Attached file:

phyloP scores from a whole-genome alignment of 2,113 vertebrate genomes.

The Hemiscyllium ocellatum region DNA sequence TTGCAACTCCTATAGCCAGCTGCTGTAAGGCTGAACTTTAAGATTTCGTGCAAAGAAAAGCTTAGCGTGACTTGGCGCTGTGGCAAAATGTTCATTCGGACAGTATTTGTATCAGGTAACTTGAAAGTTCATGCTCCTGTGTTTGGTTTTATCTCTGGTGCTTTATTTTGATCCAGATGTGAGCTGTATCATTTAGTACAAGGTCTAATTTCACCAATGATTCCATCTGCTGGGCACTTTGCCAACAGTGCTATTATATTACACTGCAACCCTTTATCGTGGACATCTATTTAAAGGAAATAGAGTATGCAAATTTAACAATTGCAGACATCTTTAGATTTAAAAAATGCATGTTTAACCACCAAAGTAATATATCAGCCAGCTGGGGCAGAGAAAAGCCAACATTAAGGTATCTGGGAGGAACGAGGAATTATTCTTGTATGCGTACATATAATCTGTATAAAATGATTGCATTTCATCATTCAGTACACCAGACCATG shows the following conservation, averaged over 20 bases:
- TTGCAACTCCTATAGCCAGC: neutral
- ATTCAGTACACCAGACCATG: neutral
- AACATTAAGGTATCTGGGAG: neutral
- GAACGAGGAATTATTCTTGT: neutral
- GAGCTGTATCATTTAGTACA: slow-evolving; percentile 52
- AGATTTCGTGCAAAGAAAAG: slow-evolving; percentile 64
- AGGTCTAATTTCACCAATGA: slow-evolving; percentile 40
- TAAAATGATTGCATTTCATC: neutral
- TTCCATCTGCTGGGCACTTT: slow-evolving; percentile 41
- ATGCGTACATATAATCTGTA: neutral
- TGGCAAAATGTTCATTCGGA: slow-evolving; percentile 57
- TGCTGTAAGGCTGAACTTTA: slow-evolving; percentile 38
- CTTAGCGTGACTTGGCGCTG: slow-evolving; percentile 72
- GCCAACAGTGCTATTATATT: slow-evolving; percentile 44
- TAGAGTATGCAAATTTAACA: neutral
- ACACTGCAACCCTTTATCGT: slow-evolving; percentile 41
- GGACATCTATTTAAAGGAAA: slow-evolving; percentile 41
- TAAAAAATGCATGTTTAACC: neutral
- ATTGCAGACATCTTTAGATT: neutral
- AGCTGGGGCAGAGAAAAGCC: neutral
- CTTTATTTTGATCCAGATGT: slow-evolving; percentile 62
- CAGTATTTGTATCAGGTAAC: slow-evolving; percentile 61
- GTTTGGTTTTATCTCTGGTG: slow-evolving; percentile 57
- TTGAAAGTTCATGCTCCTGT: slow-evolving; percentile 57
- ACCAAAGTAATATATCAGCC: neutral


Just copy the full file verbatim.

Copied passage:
phyloP scores from a whole-genome alignment of 2,113 vertebrate genomes.

The Hemiscyllium ocellatum region DNA sequence TTGCAACTCCTATAGCCAGCTGCTGTAAGGCTGAACTTTAAGATTTCGTGCAAAGAAAAGCTTAGCGTGACTTGGCGCTGTGGCAAAATGTTCATTCGGACAGTATTTGTATCAGGTAACTTGAAAGTTCATGCTCCTGTGTTTGGTTTTATCTCTGGTGCTTTATTTTGATCCAGATGTGAGCTGTATCATTTAGTACAAGGTCTAATTTCACCAATGATTCCATCTGCTGGGCACTTTGCCAACAGTGCTATTATATTACACTGCAACCCTTTATCGTGGACATCTATTTAAAGGAAATAGAGTATGCAAATTTAACAATTGCAGACATCTTTAGATTTAAAAAATGCATGTTTAACCACCAAAGTAATATATCAGCCAGCTGGGGCAGAGAAAAGCCAACATTAAGGTATCTGGGAGGAACGAGGAATTATTCTTGTATGCGTACATATAATCTGTATAAAATGATTGCATTTCATCATTCAGTACACCAGACCATG shows the following conservation, averaged over 20 bases:
- TTGCAACTCCTATAGCCAGC: neutral
- ATTCAGTACACCAGACCATG: neutral
- AACATTAAGGTATCTGGGAG: neutral
- GAACGAGGAATTATTCTTGT: neutral
- GAGCTGTATCATTTAGTACA: slow-evolving; percentile 52
- AGATTTCGTGCAAAGAAAAG: slow-evolving; percentile 64
- AGGTCTAATTTCACCAATGA: slow-evolving; percentile 40
- TAAAATGATTGCATTTCATC: neutral
- TTCCATCTGCTGGGCACTTT: slow-evolving; percentile 41
- ATGCGTACATATAATCTGTA: neutral
- TGGCAAAATGTTCATTCGGA: slow-evolving; percentile 57
- TGCTGTAAGGCTGAACTTTA: slow-evolving; percentile 38
- CTTAGCGTGACTTGGCGCTG: slow-evolving; percentile 72
- GCCAACAGTGCTATTATATT: slow-evolving; percentile 44
- TAGAGTATGCAAATTTAACA: neutral
- ACACTGCAACCCTTTATCGT: slow-evolving; percentile 41
- GGACATCTATTTAAAGGAAA: slow-evolving; percentile 41
- TAAAAAATGCATGTTTAACC: neutral
- ATTGCAGACATCTTTAGATT: neutral
- AGCTGGGGCAGAGAAAAGCC: neutral
- CTTTATTTTGATCCAGATGT: slow-evolving; percentile 62
- CAGTATTTGTATCAGGTAAC: slow-evolving; percentile 61
- GTTTGGTTTTATCTCTGGTG: slow-evolving; percentile 57
- TTGAAAGTTCATGCTCCTGT: slow-evolving; percentile 57
- ACCAAAGTAATATATCAGCC: neutral